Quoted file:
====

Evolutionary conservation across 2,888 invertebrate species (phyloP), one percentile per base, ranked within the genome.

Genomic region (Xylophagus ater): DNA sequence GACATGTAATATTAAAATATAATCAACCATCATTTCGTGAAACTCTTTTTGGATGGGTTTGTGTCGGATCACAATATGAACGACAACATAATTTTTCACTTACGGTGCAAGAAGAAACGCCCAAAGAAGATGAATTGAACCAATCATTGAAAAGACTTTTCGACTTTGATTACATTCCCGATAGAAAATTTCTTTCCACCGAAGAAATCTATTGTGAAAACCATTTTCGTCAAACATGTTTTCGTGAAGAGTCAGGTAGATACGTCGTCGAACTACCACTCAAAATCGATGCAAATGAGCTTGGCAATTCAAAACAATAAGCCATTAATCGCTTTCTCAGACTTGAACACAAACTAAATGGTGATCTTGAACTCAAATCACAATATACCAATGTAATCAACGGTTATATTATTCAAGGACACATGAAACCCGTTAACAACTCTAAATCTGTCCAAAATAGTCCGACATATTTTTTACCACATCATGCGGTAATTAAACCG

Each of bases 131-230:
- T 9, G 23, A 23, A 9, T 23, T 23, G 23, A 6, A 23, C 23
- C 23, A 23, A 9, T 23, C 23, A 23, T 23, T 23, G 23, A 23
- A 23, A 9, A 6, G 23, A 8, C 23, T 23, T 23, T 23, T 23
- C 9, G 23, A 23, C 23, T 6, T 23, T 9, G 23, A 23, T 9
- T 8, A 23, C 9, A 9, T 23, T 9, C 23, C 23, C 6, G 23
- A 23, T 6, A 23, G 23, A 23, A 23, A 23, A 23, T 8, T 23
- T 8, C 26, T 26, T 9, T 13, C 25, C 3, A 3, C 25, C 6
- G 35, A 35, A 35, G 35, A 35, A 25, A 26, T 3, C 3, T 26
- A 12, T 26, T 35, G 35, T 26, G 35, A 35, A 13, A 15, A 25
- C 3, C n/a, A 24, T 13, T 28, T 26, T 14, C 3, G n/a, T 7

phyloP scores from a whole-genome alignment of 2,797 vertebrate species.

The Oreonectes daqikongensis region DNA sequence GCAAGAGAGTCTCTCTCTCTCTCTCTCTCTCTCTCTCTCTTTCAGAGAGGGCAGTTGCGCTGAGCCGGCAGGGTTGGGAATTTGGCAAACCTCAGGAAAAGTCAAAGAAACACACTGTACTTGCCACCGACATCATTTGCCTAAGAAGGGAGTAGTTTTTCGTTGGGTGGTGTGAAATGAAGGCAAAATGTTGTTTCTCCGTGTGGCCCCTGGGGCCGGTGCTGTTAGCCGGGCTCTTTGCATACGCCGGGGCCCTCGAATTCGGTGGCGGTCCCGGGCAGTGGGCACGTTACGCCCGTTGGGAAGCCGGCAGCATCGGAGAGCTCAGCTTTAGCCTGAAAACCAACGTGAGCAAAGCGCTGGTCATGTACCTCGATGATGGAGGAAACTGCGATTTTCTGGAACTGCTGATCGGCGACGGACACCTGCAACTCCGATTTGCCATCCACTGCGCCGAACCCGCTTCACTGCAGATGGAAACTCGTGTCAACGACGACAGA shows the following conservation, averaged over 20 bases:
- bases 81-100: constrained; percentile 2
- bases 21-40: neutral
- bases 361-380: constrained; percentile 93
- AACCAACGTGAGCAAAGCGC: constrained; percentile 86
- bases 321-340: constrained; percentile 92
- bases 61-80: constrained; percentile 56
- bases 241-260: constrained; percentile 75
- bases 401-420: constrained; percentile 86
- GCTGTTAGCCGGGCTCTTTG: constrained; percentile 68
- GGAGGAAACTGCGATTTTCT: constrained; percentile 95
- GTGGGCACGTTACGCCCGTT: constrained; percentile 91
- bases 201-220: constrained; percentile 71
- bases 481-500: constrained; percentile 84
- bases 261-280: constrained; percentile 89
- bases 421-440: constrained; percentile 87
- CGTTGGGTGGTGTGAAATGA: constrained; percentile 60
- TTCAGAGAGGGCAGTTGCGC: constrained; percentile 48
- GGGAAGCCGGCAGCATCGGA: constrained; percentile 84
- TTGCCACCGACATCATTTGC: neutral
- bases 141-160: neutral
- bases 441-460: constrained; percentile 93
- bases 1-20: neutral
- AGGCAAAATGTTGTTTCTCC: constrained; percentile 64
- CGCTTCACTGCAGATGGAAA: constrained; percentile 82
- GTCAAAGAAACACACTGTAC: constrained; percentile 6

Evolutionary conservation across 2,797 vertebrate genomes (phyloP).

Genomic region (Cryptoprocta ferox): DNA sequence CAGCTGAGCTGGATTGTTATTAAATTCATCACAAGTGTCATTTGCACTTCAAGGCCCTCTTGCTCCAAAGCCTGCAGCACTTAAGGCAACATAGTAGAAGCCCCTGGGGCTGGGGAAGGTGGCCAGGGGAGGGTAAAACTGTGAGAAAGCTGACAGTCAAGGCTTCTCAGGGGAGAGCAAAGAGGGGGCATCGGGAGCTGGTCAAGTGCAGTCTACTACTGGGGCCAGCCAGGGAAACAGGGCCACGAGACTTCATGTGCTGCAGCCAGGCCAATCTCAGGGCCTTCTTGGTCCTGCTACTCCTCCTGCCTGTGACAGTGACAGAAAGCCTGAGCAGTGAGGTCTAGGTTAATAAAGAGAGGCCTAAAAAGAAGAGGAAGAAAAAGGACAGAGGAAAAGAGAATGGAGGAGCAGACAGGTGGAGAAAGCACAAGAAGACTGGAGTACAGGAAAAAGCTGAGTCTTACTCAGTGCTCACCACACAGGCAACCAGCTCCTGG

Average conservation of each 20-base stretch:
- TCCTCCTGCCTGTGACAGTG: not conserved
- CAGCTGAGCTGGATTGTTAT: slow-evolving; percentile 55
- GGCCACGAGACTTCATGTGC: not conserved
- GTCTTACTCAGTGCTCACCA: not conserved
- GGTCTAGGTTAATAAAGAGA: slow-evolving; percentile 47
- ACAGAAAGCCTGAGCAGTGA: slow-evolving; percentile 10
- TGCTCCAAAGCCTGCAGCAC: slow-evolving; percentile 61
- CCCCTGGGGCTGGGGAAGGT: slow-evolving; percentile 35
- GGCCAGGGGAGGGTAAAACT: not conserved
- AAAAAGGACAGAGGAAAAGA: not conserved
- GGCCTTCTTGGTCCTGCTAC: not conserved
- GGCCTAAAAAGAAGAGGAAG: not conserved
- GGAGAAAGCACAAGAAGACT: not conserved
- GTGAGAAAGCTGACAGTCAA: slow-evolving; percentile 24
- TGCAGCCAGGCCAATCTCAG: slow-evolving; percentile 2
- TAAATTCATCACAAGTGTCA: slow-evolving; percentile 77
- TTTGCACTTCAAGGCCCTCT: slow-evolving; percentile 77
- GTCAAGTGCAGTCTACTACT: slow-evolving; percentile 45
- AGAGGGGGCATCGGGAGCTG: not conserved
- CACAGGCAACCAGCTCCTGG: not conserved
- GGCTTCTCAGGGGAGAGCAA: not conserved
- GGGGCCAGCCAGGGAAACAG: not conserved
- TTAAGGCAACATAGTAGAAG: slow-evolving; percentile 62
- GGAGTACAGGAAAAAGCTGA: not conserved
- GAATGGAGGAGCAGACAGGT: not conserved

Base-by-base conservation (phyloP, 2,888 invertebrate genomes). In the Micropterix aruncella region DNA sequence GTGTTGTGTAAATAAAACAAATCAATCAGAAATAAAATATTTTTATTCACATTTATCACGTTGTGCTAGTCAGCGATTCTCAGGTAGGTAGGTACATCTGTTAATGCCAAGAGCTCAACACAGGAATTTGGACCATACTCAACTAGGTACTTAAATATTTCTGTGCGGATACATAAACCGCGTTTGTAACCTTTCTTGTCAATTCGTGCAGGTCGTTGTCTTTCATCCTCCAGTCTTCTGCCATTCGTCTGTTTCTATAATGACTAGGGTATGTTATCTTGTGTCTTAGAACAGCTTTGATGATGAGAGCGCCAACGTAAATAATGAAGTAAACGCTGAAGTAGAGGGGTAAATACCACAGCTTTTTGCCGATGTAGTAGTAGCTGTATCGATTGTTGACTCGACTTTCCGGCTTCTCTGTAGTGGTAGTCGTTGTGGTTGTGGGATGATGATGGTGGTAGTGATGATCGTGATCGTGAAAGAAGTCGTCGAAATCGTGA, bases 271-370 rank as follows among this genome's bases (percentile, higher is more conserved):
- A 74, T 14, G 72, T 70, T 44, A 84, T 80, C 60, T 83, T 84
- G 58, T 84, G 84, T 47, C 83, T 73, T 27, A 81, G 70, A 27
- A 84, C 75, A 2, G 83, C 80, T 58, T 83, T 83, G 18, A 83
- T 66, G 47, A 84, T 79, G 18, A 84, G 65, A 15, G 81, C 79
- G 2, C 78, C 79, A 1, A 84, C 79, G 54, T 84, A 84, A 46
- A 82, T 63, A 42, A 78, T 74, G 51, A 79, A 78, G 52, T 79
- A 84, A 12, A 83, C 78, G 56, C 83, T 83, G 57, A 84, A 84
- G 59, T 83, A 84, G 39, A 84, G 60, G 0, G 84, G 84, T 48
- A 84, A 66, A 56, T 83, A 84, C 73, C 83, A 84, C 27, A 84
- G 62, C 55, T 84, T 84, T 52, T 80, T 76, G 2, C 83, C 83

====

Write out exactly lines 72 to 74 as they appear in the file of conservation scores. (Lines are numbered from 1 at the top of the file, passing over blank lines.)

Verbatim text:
- A 84, C 75, A 2, G 83, C 80, T 58, T 83, T 83, G 18, A 83
- T 66, G 47, A 84, T 79, G 18, A 84, G 65, A 15, G 81, C 79
- G 2, C 78, C 79, A 1, A 84, C 79, G 54, T 84, A 84, A 46